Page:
Before I call the Chancellor of the Exchequer, it may be for the convenience of hon. Members if I remind them that at the end of the Chancellor's speech, as in past years, copies of the Budget resolutions will not be handed around in the Chamber but will be available to hon. Members in the Vote Office.
I am reliably informed that my Budget speech last year was the shortest this century. My Budget speech this year is likely to have a different claim to a place in the history books — not, the House will be glad to learn, as the longest Budget speech this century, but as the last untelevised Budget speech.
As I once again present the first Budget of a new Parliament, the British economy is stronger than at any time since the war. As the British people recognised last June, this has not happened by chance. It has happened because, for almost nine years now, we have followed the right policies and stuck to them. I reaffirm those policies today. In particular, there will be no letting up in our determination to defeat inflation.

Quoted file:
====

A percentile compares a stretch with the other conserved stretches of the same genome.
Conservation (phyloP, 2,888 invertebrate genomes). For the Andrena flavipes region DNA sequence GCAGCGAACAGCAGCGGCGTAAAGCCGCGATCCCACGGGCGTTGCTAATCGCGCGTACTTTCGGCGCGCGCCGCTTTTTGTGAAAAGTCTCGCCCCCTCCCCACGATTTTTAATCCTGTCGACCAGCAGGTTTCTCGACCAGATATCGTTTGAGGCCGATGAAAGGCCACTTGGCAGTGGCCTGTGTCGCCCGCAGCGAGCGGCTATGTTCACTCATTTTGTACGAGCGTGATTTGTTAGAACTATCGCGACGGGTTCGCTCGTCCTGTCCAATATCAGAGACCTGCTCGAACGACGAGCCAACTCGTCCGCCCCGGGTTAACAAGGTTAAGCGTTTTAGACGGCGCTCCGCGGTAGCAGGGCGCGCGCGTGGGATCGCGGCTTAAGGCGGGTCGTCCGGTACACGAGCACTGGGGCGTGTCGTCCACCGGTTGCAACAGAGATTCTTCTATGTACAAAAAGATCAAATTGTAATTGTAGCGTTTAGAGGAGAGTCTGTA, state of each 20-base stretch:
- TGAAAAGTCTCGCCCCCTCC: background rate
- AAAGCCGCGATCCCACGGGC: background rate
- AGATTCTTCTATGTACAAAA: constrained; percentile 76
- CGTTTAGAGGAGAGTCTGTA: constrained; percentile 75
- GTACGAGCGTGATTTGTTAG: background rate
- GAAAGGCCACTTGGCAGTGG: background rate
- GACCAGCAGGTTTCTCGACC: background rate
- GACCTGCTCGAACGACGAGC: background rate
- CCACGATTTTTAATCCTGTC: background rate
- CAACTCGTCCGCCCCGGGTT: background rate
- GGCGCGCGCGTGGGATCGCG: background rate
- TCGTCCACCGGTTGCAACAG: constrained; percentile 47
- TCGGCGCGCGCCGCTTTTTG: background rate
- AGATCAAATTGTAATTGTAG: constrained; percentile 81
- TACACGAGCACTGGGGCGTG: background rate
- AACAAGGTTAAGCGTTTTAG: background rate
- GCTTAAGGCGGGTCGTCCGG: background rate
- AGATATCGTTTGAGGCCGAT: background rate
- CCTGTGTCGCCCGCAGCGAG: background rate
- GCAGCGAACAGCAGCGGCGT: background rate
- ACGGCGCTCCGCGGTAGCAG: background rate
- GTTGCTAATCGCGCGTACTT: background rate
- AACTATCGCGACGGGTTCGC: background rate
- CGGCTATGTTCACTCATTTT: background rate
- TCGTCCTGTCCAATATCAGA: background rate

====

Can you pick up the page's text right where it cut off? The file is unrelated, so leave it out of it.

I shall begin, as usual, with the economic background to the Budget. I shall then deal with monetary policy, and with the public finances this year and next, and indeed for the remainder of this Parliament. Finally, I shall propose a number of measures designed to improve the performance of the economy still further, by changing the structure of taxation. For this will be a tax reform Budget.
As usual, the Financial Statement and Budget Report, together with a number of press releases filling out the details of my tax proposals, will be available from the Vote Office as soon as I have sat down.